Learning about the lakes

HOUGHTON – Twelve middle school, high school and community college teachers took to the classroom – and the lake, river, creek and canal – to learn more about the Great Lakes. The teachers came to Michigan Technological University this week to learn from the experts during the Great Lakes Watershed Investigations Teachers Institute, with the intent of bringing their newfound knowledge home to their students.

“We have teachers who have come from all over Michigan and one from Indiana, so they all live near one of the Great Lakes,” said Joan Chadde, education program coordinator at Michigan Tech. “What we want to help them develop is activities and curriculum that they can use with their students that is interdisciplinary – usually focused on science, social studies and math – that will help develop students’ interest and appreciation for the Great Lakes and promote stewardship.”

Throughout the week the teachers have the opportunity to ride aboard Michigan Tech’s research vessel the Agassiz, analyze organisms and dissect fish in a lab in the Great Lakes Research Center and take field trips to local lakes for monitoring and testing. At each step, the teachers are learning and discussing how to teach the ideas and methods to their students.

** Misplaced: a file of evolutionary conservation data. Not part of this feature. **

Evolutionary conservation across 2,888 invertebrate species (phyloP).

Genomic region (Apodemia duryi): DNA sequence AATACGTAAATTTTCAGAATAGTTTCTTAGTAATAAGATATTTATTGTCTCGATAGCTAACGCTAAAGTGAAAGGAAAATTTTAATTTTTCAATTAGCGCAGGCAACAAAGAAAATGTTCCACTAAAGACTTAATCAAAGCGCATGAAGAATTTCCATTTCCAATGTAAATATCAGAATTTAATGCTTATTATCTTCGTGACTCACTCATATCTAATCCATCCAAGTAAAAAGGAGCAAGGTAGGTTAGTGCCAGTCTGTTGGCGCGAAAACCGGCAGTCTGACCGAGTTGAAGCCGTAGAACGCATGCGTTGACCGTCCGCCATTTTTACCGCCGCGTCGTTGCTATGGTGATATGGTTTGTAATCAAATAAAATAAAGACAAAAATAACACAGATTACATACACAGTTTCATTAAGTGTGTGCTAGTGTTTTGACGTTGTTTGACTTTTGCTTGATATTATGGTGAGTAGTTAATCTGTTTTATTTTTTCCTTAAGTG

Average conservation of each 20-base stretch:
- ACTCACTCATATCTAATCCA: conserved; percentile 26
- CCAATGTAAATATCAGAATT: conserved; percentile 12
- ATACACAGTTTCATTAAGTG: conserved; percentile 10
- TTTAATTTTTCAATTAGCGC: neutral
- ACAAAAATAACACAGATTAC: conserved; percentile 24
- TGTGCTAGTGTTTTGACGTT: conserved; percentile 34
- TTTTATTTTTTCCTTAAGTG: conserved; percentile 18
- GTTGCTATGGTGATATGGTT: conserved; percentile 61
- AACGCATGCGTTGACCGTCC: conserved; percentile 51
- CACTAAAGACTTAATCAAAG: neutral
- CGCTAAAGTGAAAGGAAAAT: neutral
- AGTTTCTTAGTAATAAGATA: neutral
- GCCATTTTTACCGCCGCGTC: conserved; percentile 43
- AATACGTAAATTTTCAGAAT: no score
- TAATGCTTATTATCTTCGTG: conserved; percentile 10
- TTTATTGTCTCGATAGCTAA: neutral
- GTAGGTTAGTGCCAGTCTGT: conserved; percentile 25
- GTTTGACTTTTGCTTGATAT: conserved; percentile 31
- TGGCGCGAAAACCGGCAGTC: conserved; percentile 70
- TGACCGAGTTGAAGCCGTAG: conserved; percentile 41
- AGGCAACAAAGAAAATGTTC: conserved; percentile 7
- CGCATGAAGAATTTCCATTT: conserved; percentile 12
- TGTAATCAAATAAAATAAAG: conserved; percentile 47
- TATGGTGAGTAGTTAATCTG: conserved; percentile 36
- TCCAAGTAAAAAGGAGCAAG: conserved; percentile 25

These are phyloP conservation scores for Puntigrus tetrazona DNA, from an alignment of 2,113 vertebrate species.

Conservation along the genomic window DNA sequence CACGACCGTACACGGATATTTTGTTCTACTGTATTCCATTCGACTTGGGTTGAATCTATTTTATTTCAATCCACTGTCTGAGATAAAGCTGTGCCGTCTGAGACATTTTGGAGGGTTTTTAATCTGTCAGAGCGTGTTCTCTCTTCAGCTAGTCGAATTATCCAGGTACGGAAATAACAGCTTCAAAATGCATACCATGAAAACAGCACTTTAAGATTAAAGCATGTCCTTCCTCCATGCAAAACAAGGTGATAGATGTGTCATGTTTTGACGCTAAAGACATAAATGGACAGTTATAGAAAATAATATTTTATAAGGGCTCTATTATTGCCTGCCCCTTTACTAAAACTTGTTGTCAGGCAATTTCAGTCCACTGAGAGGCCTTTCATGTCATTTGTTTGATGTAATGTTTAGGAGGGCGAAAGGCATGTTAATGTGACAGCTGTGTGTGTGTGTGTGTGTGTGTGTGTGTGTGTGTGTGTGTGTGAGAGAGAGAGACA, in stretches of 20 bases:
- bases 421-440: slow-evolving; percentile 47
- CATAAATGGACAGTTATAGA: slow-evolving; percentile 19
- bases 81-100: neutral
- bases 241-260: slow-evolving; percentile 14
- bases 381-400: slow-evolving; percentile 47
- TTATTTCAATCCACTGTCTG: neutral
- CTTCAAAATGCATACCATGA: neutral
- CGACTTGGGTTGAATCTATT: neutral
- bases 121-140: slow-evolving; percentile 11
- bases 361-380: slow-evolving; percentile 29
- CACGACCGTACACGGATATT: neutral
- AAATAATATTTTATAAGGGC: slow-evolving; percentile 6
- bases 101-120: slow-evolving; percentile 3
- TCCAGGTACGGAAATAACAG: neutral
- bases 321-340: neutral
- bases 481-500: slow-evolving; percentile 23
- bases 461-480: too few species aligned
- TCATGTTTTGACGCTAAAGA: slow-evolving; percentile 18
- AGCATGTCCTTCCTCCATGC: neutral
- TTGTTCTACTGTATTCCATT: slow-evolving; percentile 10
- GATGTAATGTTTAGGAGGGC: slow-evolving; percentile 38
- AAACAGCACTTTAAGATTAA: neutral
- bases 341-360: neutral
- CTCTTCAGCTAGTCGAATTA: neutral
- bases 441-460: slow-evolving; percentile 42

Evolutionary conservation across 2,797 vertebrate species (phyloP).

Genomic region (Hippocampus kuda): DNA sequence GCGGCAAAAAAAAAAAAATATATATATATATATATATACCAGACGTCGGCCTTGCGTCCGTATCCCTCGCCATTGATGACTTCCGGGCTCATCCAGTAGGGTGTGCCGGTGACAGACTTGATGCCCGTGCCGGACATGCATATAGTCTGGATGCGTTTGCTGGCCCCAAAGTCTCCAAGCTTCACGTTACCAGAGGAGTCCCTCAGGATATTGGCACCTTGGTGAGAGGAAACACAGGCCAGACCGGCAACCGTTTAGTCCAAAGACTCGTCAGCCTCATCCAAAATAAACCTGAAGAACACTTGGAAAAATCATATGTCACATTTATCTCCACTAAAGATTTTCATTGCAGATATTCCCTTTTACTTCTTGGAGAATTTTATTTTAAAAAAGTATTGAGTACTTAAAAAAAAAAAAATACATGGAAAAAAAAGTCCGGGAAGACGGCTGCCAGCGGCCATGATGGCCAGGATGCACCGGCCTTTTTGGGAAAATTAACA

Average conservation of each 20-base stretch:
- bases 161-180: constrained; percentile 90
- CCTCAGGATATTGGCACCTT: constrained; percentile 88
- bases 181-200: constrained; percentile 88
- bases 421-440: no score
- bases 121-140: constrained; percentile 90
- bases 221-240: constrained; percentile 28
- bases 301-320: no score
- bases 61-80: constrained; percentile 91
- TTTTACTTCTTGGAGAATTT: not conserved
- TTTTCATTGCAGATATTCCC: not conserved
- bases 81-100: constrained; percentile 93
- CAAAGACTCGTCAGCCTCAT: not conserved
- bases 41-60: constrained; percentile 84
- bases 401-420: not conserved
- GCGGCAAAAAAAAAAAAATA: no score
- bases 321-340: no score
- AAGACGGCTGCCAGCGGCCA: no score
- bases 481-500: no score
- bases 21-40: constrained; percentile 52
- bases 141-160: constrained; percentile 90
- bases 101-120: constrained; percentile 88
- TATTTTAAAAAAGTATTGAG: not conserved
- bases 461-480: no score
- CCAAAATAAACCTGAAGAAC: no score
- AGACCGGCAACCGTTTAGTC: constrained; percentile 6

“We’re also looking at how do scientists assess the health of the Great Lakes and oftentimes that’s by starting with a watershed at a local stream. That’s something that is more accessible to students,” Chadde said.

Wyatt Stevens, an eighth grade earth science teacher from Lapeer, Michigan, is attending three of Michigan Tech’s Teachers Institutes this summer. Everything he has learned so far, he said, he can bring back to his classroom.

“I honestly did not know all of this was available up here … everything is what I teach in class,” he said.

Although the concepts are similar, he said he is learning new things and activities that will fit in well with his curriculum and hopefully engage his students.

“A lot of these are hands-on activities. It really engages the kids and that’s the important part. It’s a lot of grouping as well which really engages the students,” Stevens said.

Each teacher will receive tools to take with them back to their classroom, including maps, field guides, activity books with over 100 hands-on experiments for students and books such as the water quality unit produced by the Western U.P. Math and Science Center.